DALLAS — Arkansas plans to price $200 million of grant anticipation and revenue bonds in a competitive sale Tuesday with proceeds earmarked for interstate highway improvements.

Those involved in planning the sale expect a healthy demand for the bonds backed by federal highway grants.

"This highly rated issue will be very attractive to institutional investors because it has a short maturity with a large block of bonds in each maturity," said Dennis Hunt, senior vice president at financial advisor Stephens Inc. "Also, these bonds can be bid as premium bonds which will also be attractive to bidders in the current interest rate market."

Larry Dickerson, chief fiscal officer for the Arkansas State Highway and Transportation Department, said that a competitive sale was appropriate for bonds in the high double-A category.

"We think a competitive sale is more transparent (than negotiated) to the taxpayer, and we feel that the rates we get can be justified as the best rate of the day," Dickerson said.

Arkansas is not a frequent issuer of larger general obligation debt, so high net-worth individuals there get few opportunities for double tax-exempt bonds. Nevertheless, Hunt indicated that retail investors might sit this one out.

"There is a retail market for Arkansas debt," he said. "However, the retail market is currently limited due to the extremely low bond yields that do not appeal to many retail investors."

Hunt has served as an investment banker and manager of Stephens' Northwest Arkansas office in Fayetteville since 1993 and has structured more than $1 billion in Arkansas tax-exempt municipal bond issues.

The bonds are the second of three series from a $575 million authorization approved by voters in 2011.

The Garvees are supported by federal highway grants as well as a four-cent portion of the state's 28.4 cents per gallon diesel fuel tax. Approval of the bond program did not require an increase in the diesel tax.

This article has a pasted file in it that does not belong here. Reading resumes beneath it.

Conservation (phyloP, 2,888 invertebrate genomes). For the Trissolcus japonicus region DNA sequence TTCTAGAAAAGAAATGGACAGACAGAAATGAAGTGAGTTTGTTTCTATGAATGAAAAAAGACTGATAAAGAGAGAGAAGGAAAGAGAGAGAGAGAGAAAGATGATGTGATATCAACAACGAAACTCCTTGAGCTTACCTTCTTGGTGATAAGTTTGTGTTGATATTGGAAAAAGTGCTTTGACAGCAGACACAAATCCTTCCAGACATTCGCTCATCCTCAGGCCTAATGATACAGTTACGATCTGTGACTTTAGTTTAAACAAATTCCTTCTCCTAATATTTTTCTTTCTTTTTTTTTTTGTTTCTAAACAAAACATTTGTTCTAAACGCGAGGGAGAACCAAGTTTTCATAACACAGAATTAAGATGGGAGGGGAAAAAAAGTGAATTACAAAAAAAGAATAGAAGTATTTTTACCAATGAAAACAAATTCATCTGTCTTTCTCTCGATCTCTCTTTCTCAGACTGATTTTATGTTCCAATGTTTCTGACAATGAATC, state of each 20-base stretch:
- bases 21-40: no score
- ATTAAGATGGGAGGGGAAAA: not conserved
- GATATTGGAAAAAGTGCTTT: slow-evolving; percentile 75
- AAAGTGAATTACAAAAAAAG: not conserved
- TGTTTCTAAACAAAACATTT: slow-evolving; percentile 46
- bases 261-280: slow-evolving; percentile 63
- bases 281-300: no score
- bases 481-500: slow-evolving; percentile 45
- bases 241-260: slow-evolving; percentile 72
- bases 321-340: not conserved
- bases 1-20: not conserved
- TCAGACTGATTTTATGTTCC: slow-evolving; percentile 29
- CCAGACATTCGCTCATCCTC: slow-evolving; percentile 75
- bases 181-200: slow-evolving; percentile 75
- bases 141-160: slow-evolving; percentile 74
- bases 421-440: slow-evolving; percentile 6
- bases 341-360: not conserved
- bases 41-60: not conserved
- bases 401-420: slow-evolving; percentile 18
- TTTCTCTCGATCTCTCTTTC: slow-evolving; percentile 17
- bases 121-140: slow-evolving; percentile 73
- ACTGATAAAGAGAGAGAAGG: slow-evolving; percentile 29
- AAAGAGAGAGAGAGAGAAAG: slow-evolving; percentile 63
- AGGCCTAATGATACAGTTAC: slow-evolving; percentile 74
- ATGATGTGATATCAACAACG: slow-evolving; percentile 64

Gov. Mike Beebe called a special election on the Garvee proposal in November 2011, winning voter approval by a 4-to-1 margin.

The bonds carry Arkansas' general obligation bond ratings of AA from Standard & Poor's and Aa1 from Moody's Investors Service, with stable outlooks. Fitch Ratings does not rate the debt.

"The rating reflects the state's conservatively managed financial operations, healthy year-end fund balances, and low debt ratios, offset by low wealth levels and above average exposure to the manufacturing and transportation sectors," wrote Lisa Heller, lead analyst for Moody's. "The state's automatically triggered spending cuts helped maintain a balanced budget throughout the recent recession and sluggish recovery."

This week's deal comes less than two months after a $469 million issue of sales-tax-backed bonds for the four-lane highway program.

Those bonds, sold through negotiation to Bank of America, earned yields of 3.44% on 3.5% coupons maturing in 2023.

"It was received well," Dickerson said. "Historically, I think, the rates were still low. We were in that period of time when people were dumping treasuries, so timing wasn't perfect."

With a population of about 2.9 million, Arkansas has the 13th largest state highway system in the nation. The Arkansas State Highway and Transportation Department maintains interstate highways 30, 40 and 55.  Interstate 540 from Fort Smith to Bella Vista will become a segment of the future Interstate 49.

The Arkansas Transportation Department also oversees the Connecting Arkansas Program, approved by voters in 2012. The CAP's 0.5% sales tax increase approved by voters as a 10-year constitutional amendment in November 2012 was designed to generate $1.45 billion for the state highway department over the next decade and another $626 million for city and county road projects.